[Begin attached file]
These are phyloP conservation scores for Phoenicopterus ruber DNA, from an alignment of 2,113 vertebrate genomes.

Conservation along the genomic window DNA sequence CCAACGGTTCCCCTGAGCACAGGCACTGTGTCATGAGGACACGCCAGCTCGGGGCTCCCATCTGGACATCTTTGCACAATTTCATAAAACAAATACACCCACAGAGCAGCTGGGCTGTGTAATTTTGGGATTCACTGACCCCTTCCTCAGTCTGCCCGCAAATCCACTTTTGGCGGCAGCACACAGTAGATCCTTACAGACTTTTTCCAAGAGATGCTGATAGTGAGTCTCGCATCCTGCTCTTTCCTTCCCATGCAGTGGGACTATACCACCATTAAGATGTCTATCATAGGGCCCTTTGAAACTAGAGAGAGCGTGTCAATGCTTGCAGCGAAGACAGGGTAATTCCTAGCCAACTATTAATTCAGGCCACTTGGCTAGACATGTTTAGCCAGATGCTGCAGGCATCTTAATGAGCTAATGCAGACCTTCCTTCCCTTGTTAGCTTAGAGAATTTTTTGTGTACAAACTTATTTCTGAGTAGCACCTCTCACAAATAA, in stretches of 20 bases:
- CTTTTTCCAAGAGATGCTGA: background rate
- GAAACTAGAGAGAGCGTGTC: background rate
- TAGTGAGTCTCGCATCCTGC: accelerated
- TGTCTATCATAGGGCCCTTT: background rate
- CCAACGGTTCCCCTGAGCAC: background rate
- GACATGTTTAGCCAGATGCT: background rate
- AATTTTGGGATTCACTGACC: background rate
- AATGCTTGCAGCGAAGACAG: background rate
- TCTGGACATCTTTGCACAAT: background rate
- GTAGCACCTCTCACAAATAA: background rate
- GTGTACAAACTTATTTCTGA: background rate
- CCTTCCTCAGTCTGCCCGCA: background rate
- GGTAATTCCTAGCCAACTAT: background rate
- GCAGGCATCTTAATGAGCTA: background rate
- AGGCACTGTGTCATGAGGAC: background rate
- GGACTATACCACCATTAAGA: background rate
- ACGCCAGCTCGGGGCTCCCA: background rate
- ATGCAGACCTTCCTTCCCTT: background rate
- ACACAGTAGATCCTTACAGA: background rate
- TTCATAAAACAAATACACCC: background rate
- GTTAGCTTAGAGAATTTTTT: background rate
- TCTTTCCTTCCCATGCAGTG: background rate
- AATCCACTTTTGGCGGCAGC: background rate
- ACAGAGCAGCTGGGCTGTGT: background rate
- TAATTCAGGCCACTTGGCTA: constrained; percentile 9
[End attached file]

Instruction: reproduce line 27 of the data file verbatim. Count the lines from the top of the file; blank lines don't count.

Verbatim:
- TAATTCAGGCCACTTGGCTA: constrained; percentile 9